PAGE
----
Faith: I like the idea of an outline myself. I use them in my own work. Do you have any props you might use and do your characters talk to you?
Judi: I have a few swords if I would need to act out a fight scene, and I'm sure my husband would be glad to spar with me. As for characters 'talking' to me, I guess the closest I come to that is when ideas invade my imagination until I write them down. Maybe they are character inspired. But to write, the author must be the characters to get into their heads.
Faith: How do you set the scene for love scenes?
Judi: I don't know how I set the scene for love scenes. I just write them. I try not to make them too vulgar that would offend most readers.
Faith: Well, since I have been privileged to read some of your love scenes, I have to tell you they are hot but in very good taste. Never vulgar. Do you have plans for a sequel or a series based on your first Highland novel?
Judi: Yes, Aidan's Chance has a sequel called Kylee's Revenge. Aidan's young daughter has grown up and now must fight her own battles and find her own true love, although she feels she is NOT the marrying kind.
Faith: sounds great, why is she not the marrying kind? Is there something about her that makes her a bit different than the heroine in the first one?
Judi: She is a woman ahead of her times. She would rather fight for Scotland's independence than sit at home and learn to do needlework. Although the heroine in the first novel has a temper, Kylee has an attitude to go along with that temper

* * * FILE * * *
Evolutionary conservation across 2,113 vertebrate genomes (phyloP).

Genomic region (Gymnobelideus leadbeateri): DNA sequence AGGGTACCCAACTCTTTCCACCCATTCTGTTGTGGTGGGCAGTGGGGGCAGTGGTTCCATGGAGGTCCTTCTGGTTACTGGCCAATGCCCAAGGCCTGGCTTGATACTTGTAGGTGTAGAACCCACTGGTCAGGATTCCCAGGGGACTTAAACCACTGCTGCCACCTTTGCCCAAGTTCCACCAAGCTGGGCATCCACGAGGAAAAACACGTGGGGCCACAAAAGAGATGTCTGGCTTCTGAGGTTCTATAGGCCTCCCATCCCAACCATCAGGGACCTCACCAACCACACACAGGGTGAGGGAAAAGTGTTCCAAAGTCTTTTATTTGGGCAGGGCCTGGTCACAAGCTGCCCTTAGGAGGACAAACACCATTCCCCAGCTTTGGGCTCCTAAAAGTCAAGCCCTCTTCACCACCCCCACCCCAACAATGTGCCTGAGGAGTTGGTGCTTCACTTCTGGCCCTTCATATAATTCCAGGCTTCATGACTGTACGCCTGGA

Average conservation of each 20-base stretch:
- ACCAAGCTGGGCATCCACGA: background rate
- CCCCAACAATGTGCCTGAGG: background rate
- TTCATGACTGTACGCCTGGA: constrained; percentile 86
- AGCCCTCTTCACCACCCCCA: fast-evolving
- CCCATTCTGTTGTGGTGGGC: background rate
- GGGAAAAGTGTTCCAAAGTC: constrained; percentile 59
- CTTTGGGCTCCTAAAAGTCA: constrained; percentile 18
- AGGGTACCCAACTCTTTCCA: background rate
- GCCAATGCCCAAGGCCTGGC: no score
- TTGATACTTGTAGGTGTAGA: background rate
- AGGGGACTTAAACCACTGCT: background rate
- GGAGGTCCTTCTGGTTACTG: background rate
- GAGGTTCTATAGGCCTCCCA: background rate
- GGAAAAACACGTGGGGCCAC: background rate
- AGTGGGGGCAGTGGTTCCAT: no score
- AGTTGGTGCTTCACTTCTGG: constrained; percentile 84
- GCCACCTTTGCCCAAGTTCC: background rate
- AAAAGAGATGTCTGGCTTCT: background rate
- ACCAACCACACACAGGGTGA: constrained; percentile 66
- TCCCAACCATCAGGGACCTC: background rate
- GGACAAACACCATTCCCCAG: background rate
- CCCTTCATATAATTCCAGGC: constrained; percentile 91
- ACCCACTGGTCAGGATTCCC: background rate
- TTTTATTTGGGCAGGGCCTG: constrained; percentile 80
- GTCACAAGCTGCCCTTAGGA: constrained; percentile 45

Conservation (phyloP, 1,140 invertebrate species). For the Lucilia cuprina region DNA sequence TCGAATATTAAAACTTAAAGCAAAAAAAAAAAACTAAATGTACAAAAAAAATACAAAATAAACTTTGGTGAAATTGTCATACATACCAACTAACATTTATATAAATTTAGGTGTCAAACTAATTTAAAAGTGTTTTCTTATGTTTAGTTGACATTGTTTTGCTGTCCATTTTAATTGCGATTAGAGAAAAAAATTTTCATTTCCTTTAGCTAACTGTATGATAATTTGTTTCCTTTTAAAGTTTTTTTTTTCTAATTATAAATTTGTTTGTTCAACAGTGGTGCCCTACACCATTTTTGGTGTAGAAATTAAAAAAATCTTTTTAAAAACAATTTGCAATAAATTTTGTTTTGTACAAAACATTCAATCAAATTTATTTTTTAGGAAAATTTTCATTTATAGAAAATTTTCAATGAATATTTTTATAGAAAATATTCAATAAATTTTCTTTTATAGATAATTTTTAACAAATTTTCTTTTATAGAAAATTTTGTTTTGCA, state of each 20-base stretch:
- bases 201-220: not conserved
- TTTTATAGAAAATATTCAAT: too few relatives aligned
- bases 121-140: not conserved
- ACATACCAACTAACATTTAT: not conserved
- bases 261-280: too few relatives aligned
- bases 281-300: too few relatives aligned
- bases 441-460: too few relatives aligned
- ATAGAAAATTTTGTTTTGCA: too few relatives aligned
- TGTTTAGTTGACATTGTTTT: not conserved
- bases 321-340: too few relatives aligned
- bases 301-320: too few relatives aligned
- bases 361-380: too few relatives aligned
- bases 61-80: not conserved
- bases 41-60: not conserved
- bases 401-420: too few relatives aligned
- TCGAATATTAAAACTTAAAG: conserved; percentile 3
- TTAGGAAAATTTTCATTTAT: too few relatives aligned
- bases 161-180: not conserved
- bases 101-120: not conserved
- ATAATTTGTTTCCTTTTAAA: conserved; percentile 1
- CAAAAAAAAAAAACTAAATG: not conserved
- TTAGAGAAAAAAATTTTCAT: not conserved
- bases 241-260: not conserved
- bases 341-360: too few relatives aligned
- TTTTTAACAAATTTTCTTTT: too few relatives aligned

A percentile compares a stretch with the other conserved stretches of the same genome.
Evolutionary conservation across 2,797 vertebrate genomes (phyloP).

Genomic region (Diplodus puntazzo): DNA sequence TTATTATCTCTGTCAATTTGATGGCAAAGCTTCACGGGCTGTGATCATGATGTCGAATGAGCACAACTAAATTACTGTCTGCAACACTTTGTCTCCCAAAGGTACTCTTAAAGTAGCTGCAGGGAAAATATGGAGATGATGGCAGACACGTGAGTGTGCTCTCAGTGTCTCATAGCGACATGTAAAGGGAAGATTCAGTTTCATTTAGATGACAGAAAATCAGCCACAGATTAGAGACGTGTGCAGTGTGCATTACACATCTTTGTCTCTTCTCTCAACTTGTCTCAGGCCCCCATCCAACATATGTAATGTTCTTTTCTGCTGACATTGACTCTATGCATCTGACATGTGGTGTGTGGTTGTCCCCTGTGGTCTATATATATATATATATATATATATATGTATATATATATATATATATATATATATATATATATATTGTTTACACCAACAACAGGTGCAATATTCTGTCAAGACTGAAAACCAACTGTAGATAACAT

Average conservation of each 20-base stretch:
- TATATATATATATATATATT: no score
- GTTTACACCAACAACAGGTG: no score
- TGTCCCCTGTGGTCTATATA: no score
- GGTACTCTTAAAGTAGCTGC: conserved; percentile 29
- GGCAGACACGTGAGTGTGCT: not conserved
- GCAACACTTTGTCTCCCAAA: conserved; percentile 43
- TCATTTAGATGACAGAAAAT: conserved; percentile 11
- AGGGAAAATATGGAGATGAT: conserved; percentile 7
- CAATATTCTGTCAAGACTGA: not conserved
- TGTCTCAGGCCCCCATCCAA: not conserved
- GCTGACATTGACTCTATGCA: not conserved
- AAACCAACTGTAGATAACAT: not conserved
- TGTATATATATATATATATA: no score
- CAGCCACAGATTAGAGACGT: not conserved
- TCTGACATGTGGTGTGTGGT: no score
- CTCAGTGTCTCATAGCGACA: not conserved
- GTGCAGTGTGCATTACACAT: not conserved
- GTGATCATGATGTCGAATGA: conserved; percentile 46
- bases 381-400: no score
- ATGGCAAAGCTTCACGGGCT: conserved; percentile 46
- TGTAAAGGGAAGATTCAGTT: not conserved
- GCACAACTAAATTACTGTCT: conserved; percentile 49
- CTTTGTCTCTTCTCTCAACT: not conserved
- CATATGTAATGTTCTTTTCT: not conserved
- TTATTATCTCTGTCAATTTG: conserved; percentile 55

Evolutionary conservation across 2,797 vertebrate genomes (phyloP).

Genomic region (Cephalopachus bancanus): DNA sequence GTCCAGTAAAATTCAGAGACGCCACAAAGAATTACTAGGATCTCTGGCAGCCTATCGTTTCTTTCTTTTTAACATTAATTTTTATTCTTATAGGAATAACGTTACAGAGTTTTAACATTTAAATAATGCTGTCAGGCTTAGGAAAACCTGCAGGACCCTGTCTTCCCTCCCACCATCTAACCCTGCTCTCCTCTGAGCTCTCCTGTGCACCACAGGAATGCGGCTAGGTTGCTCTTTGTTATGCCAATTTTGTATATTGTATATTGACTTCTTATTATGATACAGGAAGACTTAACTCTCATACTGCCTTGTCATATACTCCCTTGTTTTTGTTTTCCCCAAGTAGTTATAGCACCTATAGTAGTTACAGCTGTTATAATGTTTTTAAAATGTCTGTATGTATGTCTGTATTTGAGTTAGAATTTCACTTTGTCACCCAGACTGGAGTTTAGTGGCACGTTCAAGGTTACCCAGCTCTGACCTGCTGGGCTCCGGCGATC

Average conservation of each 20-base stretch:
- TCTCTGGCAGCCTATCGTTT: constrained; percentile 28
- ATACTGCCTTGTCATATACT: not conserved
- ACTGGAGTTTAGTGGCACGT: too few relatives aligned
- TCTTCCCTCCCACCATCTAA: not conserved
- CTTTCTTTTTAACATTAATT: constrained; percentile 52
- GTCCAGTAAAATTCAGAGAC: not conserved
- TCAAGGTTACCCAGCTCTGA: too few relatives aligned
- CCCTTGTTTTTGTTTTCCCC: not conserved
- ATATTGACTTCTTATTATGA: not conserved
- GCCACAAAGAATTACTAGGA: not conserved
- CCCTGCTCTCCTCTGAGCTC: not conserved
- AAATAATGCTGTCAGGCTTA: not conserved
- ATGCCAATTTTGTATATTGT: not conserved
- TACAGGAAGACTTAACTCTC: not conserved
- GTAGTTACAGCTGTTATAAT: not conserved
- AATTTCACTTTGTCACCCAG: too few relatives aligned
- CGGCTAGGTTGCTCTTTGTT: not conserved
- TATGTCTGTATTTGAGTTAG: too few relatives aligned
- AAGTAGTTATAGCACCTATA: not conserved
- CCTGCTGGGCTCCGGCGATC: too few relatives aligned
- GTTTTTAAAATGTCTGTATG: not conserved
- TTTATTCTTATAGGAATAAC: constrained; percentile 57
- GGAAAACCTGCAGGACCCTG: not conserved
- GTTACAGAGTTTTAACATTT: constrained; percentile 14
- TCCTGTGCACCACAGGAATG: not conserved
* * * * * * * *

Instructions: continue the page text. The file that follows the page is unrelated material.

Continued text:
Faith: Wow, I will look forward to reading it!How do you manage to find the time to write? I believe you work out of your home also.
Judi: I work whenever I can. Usually it is not in a block of time, maybe 20 minutes here when dinner is cooking or 30 minutes there as my husband watches tv.
Faith: What type of research techniques do you use?
Judi: I do most of my research on the internet, but have a college library within 3 miles of my house, which has a wide variety of books on historical subjects.
One has to be careful with the internet. Not all of the information is accurate. It is best to work with people you know. I have the two best critique partners who will catch many of my errors and one who has direct contact with the Society of Creative Anachronism, and she has gladly supplied me with much information.
Faith: that is great, I know from experience that critique partners are most important, and I am blessed with two that are totally awesome in keeping me straight. I believe you are also an English teacher and a librarian. Does that play a part in your writing as well?
Judi: Being an English teacher plays a big part. I know that at least the grammar and sentence style and structure are usually okay.
Faith: What tips would you give new writers struggling to get a toehold in the literary world?
Judi: The best advice I can give new writers is to keep writing, but also read. Know in what genre you want to write and read as many books from that era that she can. But don't emulate those writers. Find your own style. Join a critique group and the RWA, both are very supportive of new writers.
Faith: Thank you that is very sound advice. Now anything you would like to say to readers and your fans?
Judi: That if they enjoy my work, they can contact me at www.authorsden.com/judilstrider I'd be glad to answer any of their questions.
Faith: I want to thank you for taking the time our of your busy schedule to do this interview for MYSHELF.COM
Judi: You are so very welcome. I have enjoyed it. And thank you for choosing me to include at MyShelf.com.
2004's Honorary List